8. While welcoming the State party’s decision to undertake a case-flow analysis of the Family Court with a view to reducing delays in issuing decisions following the views adopted in Communication No. 1368/2005 (CCPR/C/89/D/1368/2005/Rev.1), the Committee is concerned that the authors of the case have not yet received reparation. (art. 2)

The State party should give full effect to all views on individual communications adopted by the Committee, in order to comply with article 2, paragraph 3 of the Covenant which guarantees the right of a victim of a human rights violation to an effective remedy and reparation when there has been a violation of the Covenant.

9. The Committee is concerned about the low representation of women in high-level and managerial positions and on boards of private enterprises. (arts. 2, 3, 25 and 26).

In light of the Committee’s General comment no. 28 (2000) on article 3 (the equality of rights between men and women), the State party should seek ways to further encourage the participation of women in high-level and managerial positions and on boards of private enterprises through enhanced cooperation and dialogue with partners in the private sector.

10. While noting the State party’s assurances that electro-muscular disruption devices (EMDs) “TASERs” are only to be used by trained law enforcement officers and in situations in which such use is warranted by clear and strict guidelines, the Committee is concerned that the use of such weapons may lead to severe pain, including life-threatening injuries. (arts. 6 and 7)

The State party should consider relinquishing the use of electro-muscular disruption devices (EMDs) “TASERs”. While such weapons remain in use, it should intensify its efforts to ensure that its guidelines, which restrict their use to situations where greater or lethal force would be justified, are adhered to by law enforcement officers at all times. The State party should continue carrying out research on the effects of the use such weapons.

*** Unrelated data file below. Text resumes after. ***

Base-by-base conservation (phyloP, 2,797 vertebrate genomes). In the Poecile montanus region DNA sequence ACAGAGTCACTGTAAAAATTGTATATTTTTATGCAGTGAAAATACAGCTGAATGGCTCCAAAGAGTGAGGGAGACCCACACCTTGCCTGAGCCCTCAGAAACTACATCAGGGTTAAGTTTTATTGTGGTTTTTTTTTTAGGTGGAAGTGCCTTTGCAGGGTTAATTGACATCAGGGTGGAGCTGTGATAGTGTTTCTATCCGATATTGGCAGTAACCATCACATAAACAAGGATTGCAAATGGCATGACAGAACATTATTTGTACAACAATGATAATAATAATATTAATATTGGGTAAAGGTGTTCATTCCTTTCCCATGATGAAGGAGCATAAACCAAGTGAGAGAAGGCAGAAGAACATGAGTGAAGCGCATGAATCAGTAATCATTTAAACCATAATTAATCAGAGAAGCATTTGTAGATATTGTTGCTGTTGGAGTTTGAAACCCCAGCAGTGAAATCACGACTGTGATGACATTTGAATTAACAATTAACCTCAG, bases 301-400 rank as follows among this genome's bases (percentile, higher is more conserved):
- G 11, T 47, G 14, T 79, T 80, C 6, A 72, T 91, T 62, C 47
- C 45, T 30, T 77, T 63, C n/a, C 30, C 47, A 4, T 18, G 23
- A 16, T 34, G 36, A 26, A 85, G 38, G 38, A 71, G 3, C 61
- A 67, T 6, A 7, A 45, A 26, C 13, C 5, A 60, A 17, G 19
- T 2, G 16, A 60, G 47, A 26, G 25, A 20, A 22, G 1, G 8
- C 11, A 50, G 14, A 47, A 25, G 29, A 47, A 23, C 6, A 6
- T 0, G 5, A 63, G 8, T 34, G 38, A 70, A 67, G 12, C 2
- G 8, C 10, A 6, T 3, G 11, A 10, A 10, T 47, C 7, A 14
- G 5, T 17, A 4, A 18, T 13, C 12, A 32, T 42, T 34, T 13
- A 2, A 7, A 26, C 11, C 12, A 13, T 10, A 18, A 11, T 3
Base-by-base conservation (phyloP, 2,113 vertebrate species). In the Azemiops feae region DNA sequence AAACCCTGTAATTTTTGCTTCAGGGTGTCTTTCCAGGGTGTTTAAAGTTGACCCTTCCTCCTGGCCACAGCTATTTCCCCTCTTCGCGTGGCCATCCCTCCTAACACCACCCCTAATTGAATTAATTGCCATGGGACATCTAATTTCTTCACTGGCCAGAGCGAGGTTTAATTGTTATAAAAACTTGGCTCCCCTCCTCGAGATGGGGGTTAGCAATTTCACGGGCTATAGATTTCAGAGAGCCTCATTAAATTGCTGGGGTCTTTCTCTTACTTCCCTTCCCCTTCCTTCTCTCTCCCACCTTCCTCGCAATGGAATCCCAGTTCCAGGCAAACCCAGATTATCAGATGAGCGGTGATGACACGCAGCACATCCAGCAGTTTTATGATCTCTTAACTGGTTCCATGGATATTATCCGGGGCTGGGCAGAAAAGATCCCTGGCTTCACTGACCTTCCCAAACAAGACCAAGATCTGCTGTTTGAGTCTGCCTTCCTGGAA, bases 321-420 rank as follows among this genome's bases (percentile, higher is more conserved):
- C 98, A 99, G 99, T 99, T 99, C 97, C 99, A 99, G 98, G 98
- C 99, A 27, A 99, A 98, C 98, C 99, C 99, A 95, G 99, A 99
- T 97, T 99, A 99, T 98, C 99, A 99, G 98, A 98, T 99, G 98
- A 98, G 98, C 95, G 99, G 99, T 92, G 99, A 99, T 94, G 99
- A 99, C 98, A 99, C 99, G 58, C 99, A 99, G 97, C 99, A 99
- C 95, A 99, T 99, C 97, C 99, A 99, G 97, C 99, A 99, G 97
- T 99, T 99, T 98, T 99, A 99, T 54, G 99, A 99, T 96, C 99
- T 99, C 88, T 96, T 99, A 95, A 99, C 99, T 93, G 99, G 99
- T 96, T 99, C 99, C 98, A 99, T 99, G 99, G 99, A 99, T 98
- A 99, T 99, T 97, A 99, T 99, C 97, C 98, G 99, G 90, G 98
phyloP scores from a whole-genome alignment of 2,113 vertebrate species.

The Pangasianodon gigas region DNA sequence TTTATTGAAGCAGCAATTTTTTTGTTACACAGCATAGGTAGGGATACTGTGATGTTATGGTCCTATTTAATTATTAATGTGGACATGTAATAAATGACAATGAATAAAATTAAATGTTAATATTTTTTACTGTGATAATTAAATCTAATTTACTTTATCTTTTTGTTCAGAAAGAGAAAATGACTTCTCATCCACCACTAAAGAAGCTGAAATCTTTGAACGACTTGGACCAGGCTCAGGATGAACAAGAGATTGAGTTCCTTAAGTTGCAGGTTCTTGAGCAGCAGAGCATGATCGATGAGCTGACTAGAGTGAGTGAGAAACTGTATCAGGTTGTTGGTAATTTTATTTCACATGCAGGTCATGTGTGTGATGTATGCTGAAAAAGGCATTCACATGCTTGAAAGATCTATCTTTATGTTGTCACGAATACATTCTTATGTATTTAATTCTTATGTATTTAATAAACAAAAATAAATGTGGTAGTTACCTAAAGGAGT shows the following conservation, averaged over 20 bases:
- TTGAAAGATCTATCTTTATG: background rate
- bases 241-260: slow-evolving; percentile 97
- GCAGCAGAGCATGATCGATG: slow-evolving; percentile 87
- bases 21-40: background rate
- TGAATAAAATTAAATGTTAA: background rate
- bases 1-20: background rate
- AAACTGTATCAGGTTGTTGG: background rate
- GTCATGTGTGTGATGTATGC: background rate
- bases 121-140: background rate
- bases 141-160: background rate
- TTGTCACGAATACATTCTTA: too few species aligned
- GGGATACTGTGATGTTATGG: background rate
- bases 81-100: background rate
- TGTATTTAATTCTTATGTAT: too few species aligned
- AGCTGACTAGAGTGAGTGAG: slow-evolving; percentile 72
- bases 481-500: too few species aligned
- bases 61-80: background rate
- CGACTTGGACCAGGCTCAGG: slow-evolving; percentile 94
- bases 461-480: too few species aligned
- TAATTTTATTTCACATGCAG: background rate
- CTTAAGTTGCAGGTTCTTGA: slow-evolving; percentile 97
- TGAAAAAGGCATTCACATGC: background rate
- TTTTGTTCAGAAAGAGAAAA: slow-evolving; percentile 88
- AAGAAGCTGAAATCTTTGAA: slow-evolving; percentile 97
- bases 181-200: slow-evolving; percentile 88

11. While noting the steps taken by the State party to address the risk of human rights violations in relation with the Corrections (Contract Management of Prisons) Amendment Bill 2009, the Committee reiterates its concern at the privatization of prison management. It remains concerned as to whether such privatization in an area where the State party is responsible for the protection of human rights of persons deprived of their liberty effectively meets the obligations of the State party under the Covenant and its accountability for any violations, irrespective of the safeguards in place. (arts. 2 and 10)

The State party should ensure that all persons deprived of their liberty are guaranteed all rights enshrined in the Covenant. In particular, all measures of privatization of prison management should continue to be closely monitored with a view to ensuring that under no circumstances, can the State party’s responsibility for guaranteeing to all persons deprived of their liberty all Covenant rights, in particular those under article 10, be impeded.

12. While noting the delegation’s acknowledgement, the Committee notes with concern the disproportionately high incarceration rate of Māori, in particular Māori women. It is also concerned that the proportion of Māori among persons accused of a crime as well as among victims of a crime is substantially higher than their proportion within the general population, which points to underlying social causes and raises concerns regarding the possibility of discrimination in the administration of justice. (arts. 2, 10 and 14)

The State party should strengthen its efforts to reduce the over-representation of Māori, in particular Māori women, in prisons and continue addressing the root causes of this phenomenon. The State party should also increase its efforts to prevent discrimination against Māori in the administration of justice. Law enforcement officials and the judiciary should receive adequate human rights training, in particular on the principle of equality and non-discrimination.